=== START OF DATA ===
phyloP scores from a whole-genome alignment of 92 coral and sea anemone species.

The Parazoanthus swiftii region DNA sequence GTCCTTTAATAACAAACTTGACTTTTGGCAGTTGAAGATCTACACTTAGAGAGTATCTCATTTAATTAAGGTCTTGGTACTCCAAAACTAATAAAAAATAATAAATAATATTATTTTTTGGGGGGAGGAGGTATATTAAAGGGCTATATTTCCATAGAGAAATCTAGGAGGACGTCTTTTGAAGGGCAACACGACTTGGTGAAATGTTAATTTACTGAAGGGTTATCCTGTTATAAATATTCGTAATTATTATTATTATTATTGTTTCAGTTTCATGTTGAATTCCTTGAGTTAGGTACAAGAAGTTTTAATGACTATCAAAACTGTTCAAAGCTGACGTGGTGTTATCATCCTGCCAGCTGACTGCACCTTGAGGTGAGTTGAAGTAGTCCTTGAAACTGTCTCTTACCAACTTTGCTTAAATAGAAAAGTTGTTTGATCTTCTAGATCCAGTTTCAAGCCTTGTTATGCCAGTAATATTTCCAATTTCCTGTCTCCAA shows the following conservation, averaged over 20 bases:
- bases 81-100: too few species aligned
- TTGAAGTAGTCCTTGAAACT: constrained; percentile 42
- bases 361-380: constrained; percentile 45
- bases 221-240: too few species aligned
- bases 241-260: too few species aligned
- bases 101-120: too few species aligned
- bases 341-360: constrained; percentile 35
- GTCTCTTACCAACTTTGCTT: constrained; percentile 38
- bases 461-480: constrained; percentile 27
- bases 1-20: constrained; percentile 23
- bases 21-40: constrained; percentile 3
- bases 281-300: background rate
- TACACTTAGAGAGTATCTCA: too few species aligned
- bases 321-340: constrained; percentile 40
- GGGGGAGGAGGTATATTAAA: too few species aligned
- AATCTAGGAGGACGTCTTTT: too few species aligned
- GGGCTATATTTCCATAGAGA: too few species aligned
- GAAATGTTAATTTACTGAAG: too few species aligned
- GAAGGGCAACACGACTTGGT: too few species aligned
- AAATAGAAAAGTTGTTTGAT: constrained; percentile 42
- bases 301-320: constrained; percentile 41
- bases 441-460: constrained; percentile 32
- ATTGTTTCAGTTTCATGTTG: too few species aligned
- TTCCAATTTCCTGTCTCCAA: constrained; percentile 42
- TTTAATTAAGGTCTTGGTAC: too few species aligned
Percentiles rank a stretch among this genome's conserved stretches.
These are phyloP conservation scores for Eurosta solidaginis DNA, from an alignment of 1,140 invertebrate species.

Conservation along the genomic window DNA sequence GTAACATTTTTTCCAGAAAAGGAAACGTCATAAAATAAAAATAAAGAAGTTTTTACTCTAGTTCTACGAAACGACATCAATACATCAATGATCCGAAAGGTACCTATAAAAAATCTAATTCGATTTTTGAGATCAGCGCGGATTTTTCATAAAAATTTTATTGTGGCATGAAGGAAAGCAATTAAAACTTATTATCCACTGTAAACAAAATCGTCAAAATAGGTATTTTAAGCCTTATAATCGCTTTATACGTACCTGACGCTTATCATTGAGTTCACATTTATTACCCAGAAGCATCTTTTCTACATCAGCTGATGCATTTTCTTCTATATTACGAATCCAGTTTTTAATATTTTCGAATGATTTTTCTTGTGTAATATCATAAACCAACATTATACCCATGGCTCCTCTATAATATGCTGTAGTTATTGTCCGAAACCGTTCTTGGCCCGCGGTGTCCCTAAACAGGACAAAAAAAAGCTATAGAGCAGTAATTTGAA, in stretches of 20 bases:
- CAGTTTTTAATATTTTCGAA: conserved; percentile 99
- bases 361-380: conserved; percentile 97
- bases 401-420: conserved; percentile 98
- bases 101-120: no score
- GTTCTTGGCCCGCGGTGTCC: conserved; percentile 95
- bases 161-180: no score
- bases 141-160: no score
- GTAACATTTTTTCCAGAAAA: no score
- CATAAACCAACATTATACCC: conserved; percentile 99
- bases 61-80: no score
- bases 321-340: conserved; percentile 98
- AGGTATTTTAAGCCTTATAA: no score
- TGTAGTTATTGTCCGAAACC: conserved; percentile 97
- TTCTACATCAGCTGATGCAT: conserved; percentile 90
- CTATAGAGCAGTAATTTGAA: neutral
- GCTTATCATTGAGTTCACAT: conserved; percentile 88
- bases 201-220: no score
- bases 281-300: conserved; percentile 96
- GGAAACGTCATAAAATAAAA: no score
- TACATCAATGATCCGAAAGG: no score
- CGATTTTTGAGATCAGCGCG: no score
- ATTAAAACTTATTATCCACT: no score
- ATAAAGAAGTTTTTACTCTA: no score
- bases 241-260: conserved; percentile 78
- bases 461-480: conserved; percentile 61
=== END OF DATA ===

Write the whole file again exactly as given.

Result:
phyloP scores from a whole-genome alignment of 92 coral and sea anemone species.

The Parazoanthus swiftii region DNA sequence GTCCTTTAATAACAAACTTGACTTTTGGCAGTTGAAGATCTACACTTAGAGAGTATCTCATTTAATTAAGGTCTTGGTACTCCAAAACTAATAAAAAATAATAAATAATATTATTTTTTGGGGGGAGGAGGTATATTAAAGGGCTATATTTCCATAGAGAAATCTAGGAGGACGTCTTTTGAAGGGCAACACGACTTGGTGAAATGTTAATTTACTGAAGGGTTATCCTGTTATAAATATTCGTAATTATTATTATTATTATTGTTTCAGTTTCATGTTGAATTCCTTGAGTTAGGTACAAGAAGTTTTAATGACTATCAAAACTGTTCAAAGCTGACGTGGTGTTATCATCCTGCCAGCTGACTGCACCTTGAGGTGAGTTGAAGTAGTCCTTGAAACTGTCTCTTACCAACTTTGCTTAAATAGAAAAGTTGTTTGATCTTCTAGATCCAGTTTCAAGCCTTGTTATGCCAGTAATATTTCCAATTTCCTGTCTCCAA shows the following conservation, averaged over 20 bases:
- bases 81-100: too few species aligned
- TTGAAGTAGTCCTTGAAACT: constrained; percentile 42
- bases 361-380: constrained; percentile 45
- bases 221-240: too few species aligned
- bases 241-260: too few species aligned
- bases 101-120: too few species aligned
- bases 341-360: constrained; percentile 35
- GTCTCTTACCAACTTTGCTT: constrained; percentile 38
- bases 461-480: constrained; percentile 27
- bases 1-20: constrained; percentile 23
- bases 21-40: constrained; percentile 3
- bases 281-300: background rate
- TACACTTAGAGAGTATCTCA: too few species aligned
- bases 321-340: constrained; percentile 40
- GGGGGAGGAGGTATATTAAA: too few species aligned
- AATCTAGGAGGACGTCTTTT: too few species aligned
- GGGCTATATTTCCATAGAGA: too few species aligned
- GAAATGTTAATTTACTGAAG: too few species aligned
- GAAGGGCAACACGACTTGGT: too few species aligned
- AAATAGAAAAGTTGTTTGAT: constrained; percentile 42
- bases 301-320: constrained; percentile 41
- bases 441-460: constrained; percentile 32
- ATTGTTTCAGTTTCATGTTG: too few species aligned
- TTCCAATTTCCTGTCTCCAA: constrained; percentile 42
- TTTAATTAAGGTCTTGGTAC: too few species aligned
Percentiles rank a stretch among this genome's conserved stretches.
These are phyloP conservation scores for Eurosta solidaginis DNA, from an alignment of 1,140 invertebrate species.

Conservation along the genomic window DNA sequence GTAACATTTTTTCCAGAAAAGGAAACGTCATAAAATAAAAATAAAGAAGTTTTTACTCTAGTTCTACGAAACGACATCAATACATCAATGATCCGAAAGGTACCTATAAAAAATCTAATTCGATTTTTGAGATCAGCGCGGATTTTTCATAAAAATTTTATTGTGGCATGAAGGAAAGCAATTAAAACTTATTATCCACTGTAAACAAAATCGTCAAAATAGGTATTTTAAGCCTTATAATCGCTTTATACGTACCTGACGCTTATCATTGAGTTCACATTTATTACCCAGAAGCATCTTTTCTACATCAGCTGATGCATTTTCTTCTATATTACGAATCCAGTTTTTAATATTTTCGAATGATTTTTCTTGTGTAATATCATAAACCAACATTATACCCATGGCTCCTCTATAATATGCTGTAGTTATTGTCCGAAACCGTTCTTGGCCCGCGGTGTCCCTAAACAGGACAAAAAAAAGCTATAGAGCAGTAATTTGAA, in stretches of 20 bases:
- CAGTTTTTAATATTTTCGAA: conserved; percentile 99
- bases 361-380: conserved; percentile 97
- bases 401-420: conserved; percentile 98
- bases 101-120: no score
- GTTCTTGGCCCGCGGTGTCC: conserved; percentile 95
- bases 161-180: no score
- bases 141-160: no score
- GTAACATTTTTTCCAGAAAA: no score
- CATAAACCAACATTATACCC: conserved; percentile 99
- bases 61-80: no score
- bases 321-340: conserved; percentile 98
- AGGTATTTTAAGCCTTATAA: no score
- TGTAGTTATTGTCCGAAACC: conserved; percentile 97
- TTCTACATCAGCTGATGCAT: conserved; percentile 90
- CTATAGAGCAGTAATTTGAA: neutral
- GCTTATCATTGAGTTCACAT: conserved; percentile 88
- bases 201-220: no score
- bases 281-300: conserved; percentile 96
- GGAAACGTCATAAAATAAAA: no score
- TACATCAATGATCCGAAAGG: no score
- CGATTTTTGAGATCAGCGCG: no score
- ATTAAAACTTATTATCCACT: no score
- ATAAAGAAGTTTTTACTCTA: no score
- bases 241-260: conserved; percentile 78
- bases 461-480: conserved; percentile 61